The B-36J had 2 additional tanks, 1 on the outer panel of each wing, allowing an extra fuel load of 2,770 gallons. It also had a much stronger landing gear, permitting a gross takeoff weight of 410,000 pounds. This had long been a SAC goal. The Air Force and Convair as early as 1952 discussed how to increase the takeoff weight of available B-36s without compromising safety USAF engineers arguing that the structural integrity of some of the aircraft's new components was unknown. Takeoff weight was raised to 370,000 pounds in June 1952. But still cautious, the Air Force's authorization covered only B-36s that already had somewhat stronger landing gears.
The prototype, designated YB-36J, first flew in July 1953. This flight was swiftly followed by the September flight of the first B 36J production model. The latter was immediately accepted by the Air Force.
SAC received its full contingent of B-36Js in less than a year.
The last 14 B-36Js entered the operational inventory as lightweight B-36J 111s. In contrast to other B-36 featherweights (modified after production), Convair made all necessary changes before completing the aircraft. This delayed delivery for a month (too short to disrupt SAC's plans) and saved more than $100,000.
SAC had no critical problems with the B-36Js. For that matter, the entire B-36 fleet showed improvement, largely because of Project SAMSAC. This program, initiated in 1953, required the cyclic reconditioning of all operational B-36s (215 as of September 1954) and constantly tied up 25 aircraft in depots. Yet, the intensive maintenance paid off for both the older B-36s and the latest and final B-36Js. In the same vein, the crew to aircraft ratio (too low for many years) began to improve as the number of combat ready crews grew steadily.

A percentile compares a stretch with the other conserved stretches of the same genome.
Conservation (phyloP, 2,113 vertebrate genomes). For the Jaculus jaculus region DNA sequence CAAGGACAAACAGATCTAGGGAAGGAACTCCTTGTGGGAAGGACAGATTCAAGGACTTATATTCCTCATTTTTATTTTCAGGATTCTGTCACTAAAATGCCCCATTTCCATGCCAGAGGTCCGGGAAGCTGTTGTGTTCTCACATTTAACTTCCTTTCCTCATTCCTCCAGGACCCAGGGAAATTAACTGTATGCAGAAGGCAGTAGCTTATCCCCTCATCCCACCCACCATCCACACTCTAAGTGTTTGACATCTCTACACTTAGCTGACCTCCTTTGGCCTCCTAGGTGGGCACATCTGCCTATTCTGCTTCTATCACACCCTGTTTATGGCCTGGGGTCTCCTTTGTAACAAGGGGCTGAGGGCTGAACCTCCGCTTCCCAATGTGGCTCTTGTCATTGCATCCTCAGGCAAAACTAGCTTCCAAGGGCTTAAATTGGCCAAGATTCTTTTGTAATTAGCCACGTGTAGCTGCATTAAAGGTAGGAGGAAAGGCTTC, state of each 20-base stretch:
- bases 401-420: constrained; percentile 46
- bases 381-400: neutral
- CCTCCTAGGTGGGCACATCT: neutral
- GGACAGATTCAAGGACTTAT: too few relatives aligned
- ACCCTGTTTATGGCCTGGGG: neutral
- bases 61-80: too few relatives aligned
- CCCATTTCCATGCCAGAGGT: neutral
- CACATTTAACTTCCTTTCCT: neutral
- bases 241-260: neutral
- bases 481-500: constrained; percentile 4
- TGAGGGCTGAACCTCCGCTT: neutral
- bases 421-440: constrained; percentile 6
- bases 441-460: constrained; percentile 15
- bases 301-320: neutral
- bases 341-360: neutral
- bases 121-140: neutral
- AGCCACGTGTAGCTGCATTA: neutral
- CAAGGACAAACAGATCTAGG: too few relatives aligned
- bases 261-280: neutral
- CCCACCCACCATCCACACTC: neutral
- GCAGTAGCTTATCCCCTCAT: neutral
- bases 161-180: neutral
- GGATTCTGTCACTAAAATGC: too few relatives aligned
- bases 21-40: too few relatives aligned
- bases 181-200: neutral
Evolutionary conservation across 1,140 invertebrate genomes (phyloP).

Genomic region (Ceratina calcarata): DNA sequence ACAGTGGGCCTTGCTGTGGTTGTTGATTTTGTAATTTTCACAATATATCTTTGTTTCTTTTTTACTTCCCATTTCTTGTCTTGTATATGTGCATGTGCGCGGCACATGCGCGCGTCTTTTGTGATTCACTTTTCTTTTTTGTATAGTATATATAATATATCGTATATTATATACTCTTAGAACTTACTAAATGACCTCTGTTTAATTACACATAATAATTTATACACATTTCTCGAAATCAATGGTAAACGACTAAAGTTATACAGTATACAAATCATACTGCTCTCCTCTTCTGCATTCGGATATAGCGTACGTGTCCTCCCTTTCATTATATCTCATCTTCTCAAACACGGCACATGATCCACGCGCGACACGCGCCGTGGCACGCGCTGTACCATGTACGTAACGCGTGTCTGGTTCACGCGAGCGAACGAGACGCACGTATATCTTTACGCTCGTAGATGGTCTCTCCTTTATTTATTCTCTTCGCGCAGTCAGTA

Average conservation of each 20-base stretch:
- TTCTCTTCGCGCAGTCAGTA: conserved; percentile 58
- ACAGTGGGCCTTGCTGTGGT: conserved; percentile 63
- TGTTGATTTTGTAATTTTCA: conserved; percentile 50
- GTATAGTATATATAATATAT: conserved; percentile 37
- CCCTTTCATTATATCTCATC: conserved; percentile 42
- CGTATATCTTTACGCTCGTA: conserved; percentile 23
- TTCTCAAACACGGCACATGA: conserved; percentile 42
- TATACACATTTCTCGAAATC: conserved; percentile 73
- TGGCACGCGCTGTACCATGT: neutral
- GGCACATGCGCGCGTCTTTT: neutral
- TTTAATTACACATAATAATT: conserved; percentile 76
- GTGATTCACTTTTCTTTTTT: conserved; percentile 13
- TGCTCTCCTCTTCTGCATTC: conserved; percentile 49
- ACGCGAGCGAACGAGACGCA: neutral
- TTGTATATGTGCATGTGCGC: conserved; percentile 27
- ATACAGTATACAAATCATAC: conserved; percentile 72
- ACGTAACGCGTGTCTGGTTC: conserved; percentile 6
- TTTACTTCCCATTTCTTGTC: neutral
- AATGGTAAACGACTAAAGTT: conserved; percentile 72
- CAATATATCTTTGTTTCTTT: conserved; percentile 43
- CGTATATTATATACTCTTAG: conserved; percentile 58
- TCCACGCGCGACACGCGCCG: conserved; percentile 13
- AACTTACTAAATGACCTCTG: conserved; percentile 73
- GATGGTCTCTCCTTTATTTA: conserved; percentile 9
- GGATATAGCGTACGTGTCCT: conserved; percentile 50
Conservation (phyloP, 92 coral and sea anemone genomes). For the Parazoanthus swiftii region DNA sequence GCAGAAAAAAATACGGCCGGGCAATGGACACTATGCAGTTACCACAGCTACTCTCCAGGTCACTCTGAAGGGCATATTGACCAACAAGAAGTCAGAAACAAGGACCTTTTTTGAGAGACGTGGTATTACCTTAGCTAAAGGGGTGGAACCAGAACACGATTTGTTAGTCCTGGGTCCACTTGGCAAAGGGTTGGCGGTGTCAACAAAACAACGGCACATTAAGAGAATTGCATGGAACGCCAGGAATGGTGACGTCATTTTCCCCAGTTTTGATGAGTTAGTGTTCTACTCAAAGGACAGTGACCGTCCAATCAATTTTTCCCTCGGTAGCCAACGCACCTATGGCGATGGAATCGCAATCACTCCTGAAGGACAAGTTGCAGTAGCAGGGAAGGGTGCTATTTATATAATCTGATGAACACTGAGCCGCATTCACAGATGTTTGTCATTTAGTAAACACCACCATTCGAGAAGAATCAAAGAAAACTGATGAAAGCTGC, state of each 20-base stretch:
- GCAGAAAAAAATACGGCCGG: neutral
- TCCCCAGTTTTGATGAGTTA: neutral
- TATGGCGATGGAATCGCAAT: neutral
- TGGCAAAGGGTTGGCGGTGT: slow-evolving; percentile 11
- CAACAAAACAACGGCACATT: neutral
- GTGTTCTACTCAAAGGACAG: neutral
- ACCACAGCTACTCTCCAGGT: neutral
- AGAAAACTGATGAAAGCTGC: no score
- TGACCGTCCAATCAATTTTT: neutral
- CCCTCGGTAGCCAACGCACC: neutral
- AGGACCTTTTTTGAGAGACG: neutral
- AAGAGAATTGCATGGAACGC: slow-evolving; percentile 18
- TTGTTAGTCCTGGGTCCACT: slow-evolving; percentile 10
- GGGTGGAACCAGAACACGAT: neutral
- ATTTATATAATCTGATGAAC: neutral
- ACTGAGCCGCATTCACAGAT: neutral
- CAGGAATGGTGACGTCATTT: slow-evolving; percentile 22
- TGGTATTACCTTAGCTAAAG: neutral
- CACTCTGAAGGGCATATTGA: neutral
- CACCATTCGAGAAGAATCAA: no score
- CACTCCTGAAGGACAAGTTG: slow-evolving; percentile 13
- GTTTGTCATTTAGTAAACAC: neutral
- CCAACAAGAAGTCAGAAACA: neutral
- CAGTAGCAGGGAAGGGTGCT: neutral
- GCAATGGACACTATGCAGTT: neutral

The Air Force accepted 28 B-36Js in fiscal year 1954- 2 in September 1953 and 2 in October, 3 each month from November 1953 through March 1954, none in April, 4 in May, and 5 in June. Five more B-36Js were accepted in FY 55- 4 in July 1954 and, 1 in August.
The Air Force received the last B-36J on 10 August and delivered it 4 days later to the 42d Heavy Bomb Wing at Loring AFB.
The B-36J cost half a million dollars less than the preceding B-36H airframe, $1,969,271; engines (installed), $639,651; propellers, $214,186; electronics, $77,691; ordnance, $32,036; armament, $707,379.
A total of 33 B-36Js were accepted, starting in 1953. Phaseout was completed in 1959.
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